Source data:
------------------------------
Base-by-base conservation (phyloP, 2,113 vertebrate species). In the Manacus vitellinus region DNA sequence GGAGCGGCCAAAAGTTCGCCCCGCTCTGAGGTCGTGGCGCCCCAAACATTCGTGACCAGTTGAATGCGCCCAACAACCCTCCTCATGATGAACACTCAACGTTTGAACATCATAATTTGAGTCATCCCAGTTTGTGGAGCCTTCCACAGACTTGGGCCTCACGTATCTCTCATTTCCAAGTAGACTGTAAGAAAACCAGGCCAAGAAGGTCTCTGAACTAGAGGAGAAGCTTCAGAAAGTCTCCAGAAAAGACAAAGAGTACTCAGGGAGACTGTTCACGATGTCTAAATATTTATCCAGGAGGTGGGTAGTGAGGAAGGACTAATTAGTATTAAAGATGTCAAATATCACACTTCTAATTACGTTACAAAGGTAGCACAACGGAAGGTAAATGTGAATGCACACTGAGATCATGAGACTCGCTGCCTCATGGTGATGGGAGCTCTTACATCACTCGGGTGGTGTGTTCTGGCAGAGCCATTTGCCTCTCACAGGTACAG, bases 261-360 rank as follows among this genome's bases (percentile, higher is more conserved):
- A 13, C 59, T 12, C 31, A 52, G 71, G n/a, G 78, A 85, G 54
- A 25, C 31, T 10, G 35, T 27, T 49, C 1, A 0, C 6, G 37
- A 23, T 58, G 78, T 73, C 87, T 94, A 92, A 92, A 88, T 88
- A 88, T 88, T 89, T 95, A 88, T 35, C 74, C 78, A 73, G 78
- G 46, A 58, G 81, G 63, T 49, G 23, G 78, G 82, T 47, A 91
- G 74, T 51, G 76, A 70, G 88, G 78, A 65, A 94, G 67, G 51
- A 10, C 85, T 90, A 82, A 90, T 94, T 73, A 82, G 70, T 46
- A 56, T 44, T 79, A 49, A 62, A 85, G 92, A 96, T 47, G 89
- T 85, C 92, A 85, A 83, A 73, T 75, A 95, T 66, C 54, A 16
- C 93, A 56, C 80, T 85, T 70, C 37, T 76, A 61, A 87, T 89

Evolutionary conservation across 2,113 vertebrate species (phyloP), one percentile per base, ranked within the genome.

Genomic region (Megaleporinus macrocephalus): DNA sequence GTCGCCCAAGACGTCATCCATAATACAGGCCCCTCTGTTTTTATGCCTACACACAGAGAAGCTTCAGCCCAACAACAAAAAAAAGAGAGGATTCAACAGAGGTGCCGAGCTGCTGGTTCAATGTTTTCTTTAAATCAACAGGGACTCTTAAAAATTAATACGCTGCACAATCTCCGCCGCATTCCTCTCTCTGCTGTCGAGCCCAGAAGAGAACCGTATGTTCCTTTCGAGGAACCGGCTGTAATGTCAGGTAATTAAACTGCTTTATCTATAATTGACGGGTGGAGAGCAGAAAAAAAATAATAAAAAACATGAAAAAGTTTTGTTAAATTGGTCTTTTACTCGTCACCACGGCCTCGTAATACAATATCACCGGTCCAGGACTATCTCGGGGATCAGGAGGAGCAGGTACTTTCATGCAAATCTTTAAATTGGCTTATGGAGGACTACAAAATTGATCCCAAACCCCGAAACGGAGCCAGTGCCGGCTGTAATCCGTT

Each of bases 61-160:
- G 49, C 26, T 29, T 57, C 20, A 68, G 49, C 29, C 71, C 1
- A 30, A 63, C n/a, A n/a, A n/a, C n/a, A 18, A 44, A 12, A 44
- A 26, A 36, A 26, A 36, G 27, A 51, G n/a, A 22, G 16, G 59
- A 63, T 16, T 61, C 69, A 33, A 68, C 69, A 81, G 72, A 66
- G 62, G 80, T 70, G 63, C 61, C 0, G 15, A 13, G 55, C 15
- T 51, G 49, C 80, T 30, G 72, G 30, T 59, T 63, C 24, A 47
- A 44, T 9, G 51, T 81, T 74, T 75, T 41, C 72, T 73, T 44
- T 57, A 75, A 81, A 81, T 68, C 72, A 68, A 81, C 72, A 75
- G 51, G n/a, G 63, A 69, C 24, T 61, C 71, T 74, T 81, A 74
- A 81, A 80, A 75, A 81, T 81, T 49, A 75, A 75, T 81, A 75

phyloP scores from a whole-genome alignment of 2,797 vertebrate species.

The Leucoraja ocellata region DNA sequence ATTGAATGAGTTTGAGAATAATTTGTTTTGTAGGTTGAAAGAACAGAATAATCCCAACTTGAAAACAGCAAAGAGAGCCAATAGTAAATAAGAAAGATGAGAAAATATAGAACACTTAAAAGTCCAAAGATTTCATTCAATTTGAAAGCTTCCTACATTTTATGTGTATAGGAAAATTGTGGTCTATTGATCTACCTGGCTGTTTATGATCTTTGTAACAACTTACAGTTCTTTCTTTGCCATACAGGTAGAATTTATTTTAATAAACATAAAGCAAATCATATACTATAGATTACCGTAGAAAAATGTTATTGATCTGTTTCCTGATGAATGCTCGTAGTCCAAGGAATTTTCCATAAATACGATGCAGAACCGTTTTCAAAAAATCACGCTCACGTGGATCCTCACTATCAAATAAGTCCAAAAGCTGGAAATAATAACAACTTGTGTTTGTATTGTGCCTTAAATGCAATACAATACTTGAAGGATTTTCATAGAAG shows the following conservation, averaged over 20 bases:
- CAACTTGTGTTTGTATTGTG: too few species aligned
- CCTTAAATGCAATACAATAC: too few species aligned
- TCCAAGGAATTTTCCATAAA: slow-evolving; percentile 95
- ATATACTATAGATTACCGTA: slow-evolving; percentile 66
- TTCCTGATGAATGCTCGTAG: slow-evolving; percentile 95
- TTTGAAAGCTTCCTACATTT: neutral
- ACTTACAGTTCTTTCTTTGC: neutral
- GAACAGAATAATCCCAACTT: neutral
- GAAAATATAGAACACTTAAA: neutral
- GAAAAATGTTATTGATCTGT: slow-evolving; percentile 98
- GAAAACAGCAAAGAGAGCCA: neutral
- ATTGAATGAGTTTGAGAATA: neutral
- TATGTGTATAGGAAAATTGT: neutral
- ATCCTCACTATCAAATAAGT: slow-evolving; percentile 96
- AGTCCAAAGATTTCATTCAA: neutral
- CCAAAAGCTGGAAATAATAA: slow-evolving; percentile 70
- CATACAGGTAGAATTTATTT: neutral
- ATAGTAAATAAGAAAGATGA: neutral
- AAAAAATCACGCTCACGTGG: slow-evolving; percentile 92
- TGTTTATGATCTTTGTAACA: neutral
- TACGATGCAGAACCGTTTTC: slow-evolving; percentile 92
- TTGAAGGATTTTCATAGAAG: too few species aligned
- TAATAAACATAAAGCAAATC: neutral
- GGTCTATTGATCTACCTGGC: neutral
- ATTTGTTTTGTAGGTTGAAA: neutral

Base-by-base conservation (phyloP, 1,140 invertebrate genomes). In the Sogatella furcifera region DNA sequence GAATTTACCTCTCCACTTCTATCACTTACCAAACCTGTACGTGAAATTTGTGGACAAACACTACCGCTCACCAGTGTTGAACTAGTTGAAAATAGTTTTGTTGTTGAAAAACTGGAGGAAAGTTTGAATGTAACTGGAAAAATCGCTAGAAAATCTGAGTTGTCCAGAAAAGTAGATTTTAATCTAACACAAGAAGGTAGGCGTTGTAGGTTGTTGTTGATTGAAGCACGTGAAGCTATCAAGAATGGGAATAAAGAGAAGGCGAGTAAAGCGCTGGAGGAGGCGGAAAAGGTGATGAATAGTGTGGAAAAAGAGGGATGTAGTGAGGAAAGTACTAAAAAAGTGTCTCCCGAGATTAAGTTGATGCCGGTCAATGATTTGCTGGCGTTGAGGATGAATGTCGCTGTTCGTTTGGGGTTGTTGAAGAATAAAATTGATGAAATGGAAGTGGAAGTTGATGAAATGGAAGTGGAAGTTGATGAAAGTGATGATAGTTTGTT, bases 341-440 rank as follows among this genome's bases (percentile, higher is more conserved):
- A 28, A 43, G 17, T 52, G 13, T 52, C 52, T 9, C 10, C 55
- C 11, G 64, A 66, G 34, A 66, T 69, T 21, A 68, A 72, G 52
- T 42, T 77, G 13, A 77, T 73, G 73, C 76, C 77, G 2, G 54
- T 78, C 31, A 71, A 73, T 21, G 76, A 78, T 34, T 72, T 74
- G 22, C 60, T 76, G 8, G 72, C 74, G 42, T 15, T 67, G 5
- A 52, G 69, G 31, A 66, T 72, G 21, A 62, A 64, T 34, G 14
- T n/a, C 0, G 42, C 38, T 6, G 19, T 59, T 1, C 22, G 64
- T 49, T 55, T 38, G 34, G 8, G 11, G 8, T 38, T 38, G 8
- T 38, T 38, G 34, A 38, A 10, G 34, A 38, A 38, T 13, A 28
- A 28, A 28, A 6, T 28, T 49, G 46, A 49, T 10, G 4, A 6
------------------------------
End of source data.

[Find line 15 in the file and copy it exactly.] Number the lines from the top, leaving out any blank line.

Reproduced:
- G 49, C 26, T 29, T 57, C 20, A 68, G 49, C 29, C 71, C 1